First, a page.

After a decade of debate, the Minnesota Vikings are a signature away from a new $975 million dollar stadium in downtown Minneapolis after the Minnesota state Senate gave its final approval with a vote of 36-30 Thursday afternoon.
The stadium bill, which relies on $348 million from the state, now awaits the Governor's signature after it passed the House early Thursday morning by a vote of 71-60.
Cheers erupted from a Senate gallery filled with Vikings fans after the last vote was taken. Lawmakers have wrestled with the stadium bill all week long, putting in late night hours to get the deal done. Vikings superfan Larry Spooner of Plymouth was brought to tears by the final vote. Spooner has held vigil outside the Capitol for nearly two weeks, and he said he's been following this issue for 14 years.
"This has been my life, most of my adult life has been on this," said Spooner.
In the end, an additional $50 million dollar contribution from the Vikings helped complete the deal. It means the Vikings will cover nearly half of the stadium's cost with a $477 million investment. Still, many lawmakers on both sides of the aisle struggled with the deal's heavy reliance on public funding, $348 million from the state and $150 million from Minneapolis. Lawmakers also took issue with the expansion of gambling through new electronic pull tabs, which will largely cover the state's portion of the bill.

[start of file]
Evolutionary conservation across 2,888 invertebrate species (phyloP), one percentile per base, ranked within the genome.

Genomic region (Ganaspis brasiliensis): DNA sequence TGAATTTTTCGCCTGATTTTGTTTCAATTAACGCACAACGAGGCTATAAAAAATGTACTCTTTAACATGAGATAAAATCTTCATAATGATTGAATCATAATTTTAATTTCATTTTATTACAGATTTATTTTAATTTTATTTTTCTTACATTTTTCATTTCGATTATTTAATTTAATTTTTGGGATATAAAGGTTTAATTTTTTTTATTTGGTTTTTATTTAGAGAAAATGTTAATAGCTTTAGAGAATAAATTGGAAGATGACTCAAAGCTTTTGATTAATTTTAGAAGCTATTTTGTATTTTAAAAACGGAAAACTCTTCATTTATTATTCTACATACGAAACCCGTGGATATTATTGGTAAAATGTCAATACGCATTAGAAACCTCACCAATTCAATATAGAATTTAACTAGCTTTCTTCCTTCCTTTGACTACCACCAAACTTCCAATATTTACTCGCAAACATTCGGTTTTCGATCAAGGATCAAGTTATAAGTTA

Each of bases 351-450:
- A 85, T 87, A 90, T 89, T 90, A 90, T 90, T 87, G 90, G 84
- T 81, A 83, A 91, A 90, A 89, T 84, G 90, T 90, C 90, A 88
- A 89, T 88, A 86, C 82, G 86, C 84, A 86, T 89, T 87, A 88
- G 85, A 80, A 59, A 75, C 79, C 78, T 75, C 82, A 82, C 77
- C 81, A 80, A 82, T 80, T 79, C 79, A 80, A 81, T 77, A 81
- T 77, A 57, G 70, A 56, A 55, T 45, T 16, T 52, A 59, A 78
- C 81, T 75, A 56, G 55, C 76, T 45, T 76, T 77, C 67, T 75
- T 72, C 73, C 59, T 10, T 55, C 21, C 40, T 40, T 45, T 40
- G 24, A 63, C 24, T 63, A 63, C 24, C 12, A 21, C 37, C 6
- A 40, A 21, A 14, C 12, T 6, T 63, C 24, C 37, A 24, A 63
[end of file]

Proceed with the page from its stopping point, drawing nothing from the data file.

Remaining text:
Republican Senator Benjamin Kruse of Brooklyn Park voted against the stadium saying he's seen first-hand the damage a gambling addiction can do, citing an extended family member who struggles with the problem.
"We are destroying families, we are buying a stadium on the back of the blue collar worker and those who cannot afford it," said Kruse.
Freshman Senator Chris Eaton, a DFL lawmaker from Brooklyn Center, said she took issue with providing a public subsidy to a "billionaire owner" when higher priorities exist.
"I have some concerns about owing the school districts billions of dollars and then giving hundreds of millions to a billionaire to build a stadium, but I also don't want us to lose our football teams," said Eaton.
The stadium bill now heads to Governor Dayton's desk for signature. The new stadium could open by 2016.
Here's a look at how local northwest metro lawmakers voted on the stadium issue:
House Vote YES: Representatives Hilstrom, Hortman, Nelson, Winkler
House Vote NO: Representatives S. Anderson, Carlson, Peppin, Zellers